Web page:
The U.S. government reported Wednesday that stockpiles of gasoline and distillates, which include heating oil and diesel fuel, dropped last week by a larger amount than analysts had forecast. Gasoline and distillate inventories are lower than they were at this time last year. Light, sweet crude for April delivery rose 17 cents to $61.63 a barrel in early afternoon trading on the New York Mercantile Exchange, after falling as low as $59.92 in electronic trading on the worry that U.S. and Chinese fuel demand growth could decelerate.
We’ve felt some pain with the recent decline in oil, as our position in the USO ETF is down more than 13% since we bought it. Still, we held on, and part of the reason for the rising prices now is the change in weather that was all too predictable.
Still, what does the overall picture for supply and demand look like today? According to the EIA, total stocks have come down from record highs and are now approximately in line with the 20-year average.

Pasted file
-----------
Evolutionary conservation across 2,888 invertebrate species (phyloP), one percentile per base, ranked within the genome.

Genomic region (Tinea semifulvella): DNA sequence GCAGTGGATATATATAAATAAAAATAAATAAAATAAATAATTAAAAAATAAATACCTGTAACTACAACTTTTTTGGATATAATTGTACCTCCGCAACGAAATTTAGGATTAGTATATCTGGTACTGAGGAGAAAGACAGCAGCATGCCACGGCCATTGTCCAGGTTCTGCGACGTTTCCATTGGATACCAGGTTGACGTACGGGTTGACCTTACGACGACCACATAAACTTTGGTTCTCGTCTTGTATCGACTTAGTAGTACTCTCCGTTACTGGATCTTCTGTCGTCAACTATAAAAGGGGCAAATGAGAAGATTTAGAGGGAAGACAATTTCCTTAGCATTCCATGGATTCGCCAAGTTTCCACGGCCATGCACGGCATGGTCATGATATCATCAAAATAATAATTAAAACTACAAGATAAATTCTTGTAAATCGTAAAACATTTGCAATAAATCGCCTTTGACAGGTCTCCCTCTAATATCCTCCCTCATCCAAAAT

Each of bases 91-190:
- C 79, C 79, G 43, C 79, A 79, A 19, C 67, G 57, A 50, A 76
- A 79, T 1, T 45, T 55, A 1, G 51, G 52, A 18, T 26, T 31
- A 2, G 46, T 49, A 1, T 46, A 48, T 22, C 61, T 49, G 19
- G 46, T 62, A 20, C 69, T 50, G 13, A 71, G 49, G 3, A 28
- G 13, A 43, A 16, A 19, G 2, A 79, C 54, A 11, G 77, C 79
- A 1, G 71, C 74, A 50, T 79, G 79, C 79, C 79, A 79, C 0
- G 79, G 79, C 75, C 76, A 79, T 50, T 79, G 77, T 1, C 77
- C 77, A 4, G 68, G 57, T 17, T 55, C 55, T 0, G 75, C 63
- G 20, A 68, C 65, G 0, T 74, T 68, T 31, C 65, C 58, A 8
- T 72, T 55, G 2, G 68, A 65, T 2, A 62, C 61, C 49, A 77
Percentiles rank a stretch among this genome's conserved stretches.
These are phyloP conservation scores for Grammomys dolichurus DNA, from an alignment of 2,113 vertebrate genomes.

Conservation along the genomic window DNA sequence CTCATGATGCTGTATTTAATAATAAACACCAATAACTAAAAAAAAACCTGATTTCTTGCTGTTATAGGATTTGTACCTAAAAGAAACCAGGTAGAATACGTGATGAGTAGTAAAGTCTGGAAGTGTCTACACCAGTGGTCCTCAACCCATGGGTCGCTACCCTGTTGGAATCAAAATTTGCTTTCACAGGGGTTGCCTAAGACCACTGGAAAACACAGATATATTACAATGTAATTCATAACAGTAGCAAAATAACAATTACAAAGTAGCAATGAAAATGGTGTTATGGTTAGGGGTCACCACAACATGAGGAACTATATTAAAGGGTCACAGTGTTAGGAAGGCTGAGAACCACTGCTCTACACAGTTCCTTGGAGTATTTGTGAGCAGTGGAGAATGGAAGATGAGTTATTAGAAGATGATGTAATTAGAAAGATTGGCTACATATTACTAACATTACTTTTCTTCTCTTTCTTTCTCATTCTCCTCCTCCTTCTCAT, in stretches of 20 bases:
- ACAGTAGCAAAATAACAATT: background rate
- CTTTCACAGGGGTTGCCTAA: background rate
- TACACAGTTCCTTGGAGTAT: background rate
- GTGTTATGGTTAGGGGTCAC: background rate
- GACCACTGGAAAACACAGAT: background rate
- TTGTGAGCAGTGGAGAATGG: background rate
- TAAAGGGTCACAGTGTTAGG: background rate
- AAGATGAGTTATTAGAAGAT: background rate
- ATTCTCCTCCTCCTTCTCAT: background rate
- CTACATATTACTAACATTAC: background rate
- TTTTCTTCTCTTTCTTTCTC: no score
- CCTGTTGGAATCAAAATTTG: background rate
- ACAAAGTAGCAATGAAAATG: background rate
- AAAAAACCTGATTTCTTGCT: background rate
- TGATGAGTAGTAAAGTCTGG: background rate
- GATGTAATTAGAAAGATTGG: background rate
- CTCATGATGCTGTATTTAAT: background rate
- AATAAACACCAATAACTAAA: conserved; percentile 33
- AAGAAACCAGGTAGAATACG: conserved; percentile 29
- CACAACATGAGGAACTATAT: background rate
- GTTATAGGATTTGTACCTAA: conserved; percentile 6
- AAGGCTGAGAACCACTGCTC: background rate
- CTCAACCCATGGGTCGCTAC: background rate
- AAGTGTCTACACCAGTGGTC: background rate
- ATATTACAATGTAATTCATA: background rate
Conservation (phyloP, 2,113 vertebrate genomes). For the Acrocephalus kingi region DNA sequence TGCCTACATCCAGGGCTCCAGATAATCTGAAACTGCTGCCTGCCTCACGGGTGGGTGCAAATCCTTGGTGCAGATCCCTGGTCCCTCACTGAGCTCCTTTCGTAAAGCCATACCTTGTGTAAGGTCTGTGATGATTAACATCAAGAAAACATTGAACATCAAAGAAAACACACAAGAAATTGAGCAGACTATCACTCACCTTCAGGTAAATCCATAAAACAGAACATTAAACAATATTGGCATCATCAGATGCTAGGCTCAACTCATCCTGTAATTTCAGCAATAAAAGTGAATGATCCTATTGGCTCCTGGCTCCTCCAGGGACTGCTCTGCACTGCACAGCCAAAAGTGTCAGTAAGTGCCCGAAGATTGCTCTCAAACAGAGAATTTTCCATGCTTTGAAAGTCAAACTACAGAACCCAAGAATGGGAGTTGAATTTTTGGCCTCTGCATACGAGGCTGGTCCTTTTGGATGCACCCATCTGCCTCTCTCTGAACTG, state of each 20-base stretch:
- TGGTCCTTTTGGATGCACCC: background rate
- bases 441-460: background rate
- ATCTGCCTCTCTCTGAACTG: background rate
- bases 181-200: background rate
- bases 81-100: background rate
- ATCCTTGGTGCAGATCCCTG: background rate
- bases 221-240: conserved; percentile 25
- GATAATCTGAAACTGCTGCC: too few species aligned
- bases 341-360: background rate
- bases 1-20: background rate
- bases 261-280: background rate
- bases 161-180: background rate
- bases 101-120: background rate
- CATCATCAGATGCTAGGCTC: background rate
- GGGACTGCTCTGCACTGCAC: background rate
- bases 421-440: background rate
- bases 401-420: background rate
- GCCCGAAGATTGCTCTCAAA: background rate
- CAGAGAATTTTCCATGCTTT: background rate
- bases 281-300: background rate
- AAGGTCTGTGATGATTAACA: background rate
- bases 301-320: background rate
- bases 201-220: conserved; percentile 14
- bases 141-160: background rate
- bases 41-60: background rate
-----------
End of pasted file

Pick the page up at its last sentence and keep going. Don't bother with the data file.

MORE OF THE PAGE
However, we have never felt it made much sense to compare long-term averages in inventories to a generally rising trend in demand. Looking at the number of days the inventory will supply, the last two weeks have presented what may be a downside breakout for supplies (and thus present the possibility of an upside breakout for oil prices). Note too that the economic slowdown fears would probably be reflected by a rising days of supply even if inventories were flat - so the declining days of supply pretty much washes out that excuse for prices to fall.
So we’re optimistic that our USO holding will recover its losses and then some.
Disclosure: author is long USO.
USO 1-yr chart: